No reports have been heard whether the fish were biting, but it was a fine way to spend the rest of a May day. And, hopefully, to relax just a little here in an ultra-intense stretch for all Diamond Dogs. Because Mississippi State's post-season possibilities will be strongly impacted by how the concluding pair of conference series play out.
Beginning with this weekend when Tennessee comes to campus. Though the actual beginning of this particular series is uncertain based on forecasts. Rain seems near-certain Friday ahead of the 6:30 start, and Saturday projects 50% chance of thunderstorms. Re-arranging in advance is not an option as of now since game-two is a 6:00 start for CSS; and Sunday is a 1:30 start for CBSSports Network.
No wonder with the weather pending Bradford was headed for a local fishing hole. That, and to unwind from the senior's final finals week, which had Mississippi State scrambling the practice schedule. But being flexible is suddenly much easier for Diamond Dogs after a sweep at Auburn put them back in the thick of things down the SEC stretch run.
Now 31-18 and 14-10 SEC, the Dogs are second in the Western Division by a single game, behind 15-9 Ole Miss. And, just a game or less in front of LSU and Alabama, who happen to meet this weekend in Baton Rouge. Saying that situation will shake-out by Sunday is dubious though. If the 2014 season has shown any trending, it is that no trends last long in the SEC West. And, that the race to secure either the Division title—something Mississippi State has never achieved since the 1992 expansion—or win one of the four first-day byes at the SEC Tournament will go down to the regular season's conclusion.
"That's the crazy thing," Bradford said. "If you would have asked me four days ago where we were in the SEC, I wouldn't have had a clue. Or where anyone else was. But I heard some things after we got a good sweep and it looks like we're in the hunt."
Mississippi State absolutely does have greater control of their SEC and ultimately NCAA fate than a week ago. Just one more win (non-conference play is over) locks up a berth at Hoover. Every other success either keeps the Bulldogs in that hunt—or fishing for—the Division as well as improves their NCAA Tournament seeding. Even, it is again conceivable, the chance to host another Regional if they storm down the stretch and through Hoover.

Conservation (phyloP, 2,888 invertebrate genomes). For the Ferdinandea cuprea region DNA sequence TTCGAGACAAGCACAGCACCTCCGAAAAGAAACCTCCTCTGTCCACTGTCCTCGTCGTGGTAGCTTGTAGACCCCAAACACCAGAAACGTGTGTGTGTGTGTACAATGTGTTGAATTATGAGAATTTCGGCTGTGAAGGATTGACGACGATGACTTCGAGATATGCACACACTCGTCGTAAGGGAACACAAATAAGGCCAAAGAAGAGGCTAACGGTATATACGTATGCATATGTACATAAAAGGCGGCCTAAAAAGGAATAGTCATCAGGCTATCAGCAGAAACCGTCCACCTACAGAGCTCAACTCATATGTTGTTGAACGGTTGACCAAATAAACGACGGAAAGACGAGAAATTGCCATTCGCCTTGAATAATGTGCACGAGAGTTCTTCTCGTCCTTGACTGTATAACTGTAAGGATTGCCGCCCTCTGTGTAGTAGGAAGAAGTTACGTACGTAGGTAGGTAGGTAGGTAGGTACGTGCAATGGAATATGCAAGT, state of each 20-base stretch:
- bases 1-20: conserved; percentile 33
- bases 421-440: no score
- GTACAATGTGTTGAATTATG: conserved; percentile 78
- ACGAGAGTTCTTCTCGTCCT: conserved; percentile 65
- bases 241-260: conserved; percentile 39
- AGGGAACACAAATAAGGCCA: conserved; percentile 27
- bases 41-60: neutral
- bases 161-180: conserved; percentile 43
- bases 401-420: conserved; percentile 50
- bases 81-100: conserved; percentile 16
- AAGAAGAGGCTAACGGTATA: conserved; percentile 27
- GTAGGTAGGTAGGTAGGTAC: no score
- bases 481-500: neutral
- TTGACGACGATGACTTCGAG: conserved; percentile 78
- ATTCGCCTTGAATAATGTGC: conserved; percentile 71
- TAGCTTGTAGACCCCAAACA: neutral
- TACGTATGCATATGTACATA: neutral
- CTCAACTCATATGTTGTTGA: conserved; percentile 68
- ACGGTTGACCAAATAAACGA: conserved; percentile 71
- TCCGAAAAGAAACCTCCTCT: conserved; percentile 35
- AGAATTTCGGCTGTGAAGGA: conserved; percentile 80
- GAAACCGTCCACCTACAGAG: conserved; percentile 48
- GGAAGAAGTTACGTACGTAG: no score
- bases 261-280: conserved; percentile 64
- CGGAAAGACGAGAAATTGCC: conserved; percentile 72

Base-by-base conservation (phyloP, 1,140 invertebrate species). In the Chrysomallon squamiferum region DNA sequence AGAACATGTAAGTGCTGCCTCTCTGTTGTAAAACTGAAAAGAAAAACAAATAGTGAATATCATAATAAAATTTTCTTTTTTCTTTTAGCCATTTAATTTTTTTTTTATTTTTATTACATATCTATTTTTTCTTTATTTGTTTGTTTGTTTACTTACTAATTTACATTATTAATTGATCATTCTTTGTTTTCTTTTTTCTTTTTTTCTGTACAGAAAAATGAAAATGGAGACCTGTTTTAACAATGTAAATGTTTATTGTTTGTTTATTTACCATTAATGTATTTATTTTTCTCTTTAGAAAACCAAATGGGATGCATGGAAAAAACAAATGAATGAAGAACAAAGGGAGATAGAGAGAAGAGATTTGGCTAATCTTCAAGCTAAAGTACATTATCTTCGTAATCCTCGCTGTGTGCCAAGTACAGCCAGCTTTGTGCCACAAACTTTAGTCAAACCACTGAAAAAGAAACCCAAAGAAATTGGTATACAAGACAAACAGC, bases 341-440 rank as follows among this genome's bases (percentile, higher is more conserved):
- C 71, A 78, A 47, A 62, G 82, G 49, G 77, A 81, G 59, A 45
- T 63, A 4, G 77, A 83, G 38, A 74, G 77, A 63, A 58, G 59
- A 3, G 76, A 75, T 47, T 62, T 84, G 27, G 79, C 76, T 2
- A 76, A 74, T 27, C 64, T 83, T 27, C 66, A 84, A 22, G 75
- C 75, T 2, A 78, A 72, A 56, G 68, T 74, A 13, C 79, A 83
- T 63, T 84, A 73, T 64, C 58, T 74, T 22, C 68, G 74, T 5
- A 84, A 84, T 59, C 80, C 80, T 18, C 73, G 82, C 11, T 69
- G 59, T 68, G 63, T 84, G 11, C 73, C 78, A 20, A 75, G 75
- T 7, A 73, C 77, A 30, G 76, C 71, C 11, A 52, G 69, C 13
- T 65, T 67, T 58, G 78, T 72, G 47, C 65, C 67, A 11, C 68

A long shot, true…but with all the radical twists and turns both in the SEC and around the country this spring, why not Mississippi State? Fortunately the players are keeping a calmer May perspective. Because all high hopes hinge on handling Tennessee (28-18, 10-14) first.
Coach John Cohen had only begun scouting the Volunteers yesterday but was already impressed. Most of all, he said, how they responded to a game-one rout at Kentucky by beating the Wildcats twice to take the series and get themselves back on track for Hoover. "That says a lot about who they are. They do a lot of little things well. Their on-base percentage is really good, they walk, get the HBP, they can create some havoc on the bases. They pound the strike zone on the mound and are a very good defensive team."
In fact, Cohen sees an opponent that can make itself at home on Dudy Noble Field based on both pitching and offensive styles. "So we're going to have to keep doing what we do well. And I think as a team we're playing pretty well right now."
State played about as well as they have all season last weekend in sweeping Auburn. Pitching was consistent all through with consecutive 3-0 shutouts (which earned MSU moundsmen a Wednesday stint in the batting cage as reward) ahead of a 12-1 Sunday romp. Allowing one run in 27 innings, in a small park to a host team, was exceptional, and the only Auburn run came after the only Bulldog defensive error on a failed pickoff move. "And everybody on the field made a plus, plus play," Cohen said.
Yet while those are the core strengths of this club, the coach noted something different. "I think something happens when a ball leaves a ballpark." When Bradford began the series scoring with a home run on Friday in his second at-bat, it did seem to spark the entire order. Or orders, as Cohen continued to mix-and-match some batters and several slots pending on the pitching. What stood out statistically were solo shots by Bradford and OF Cody Brown on Friday, and C Gavin Collins on Sunday.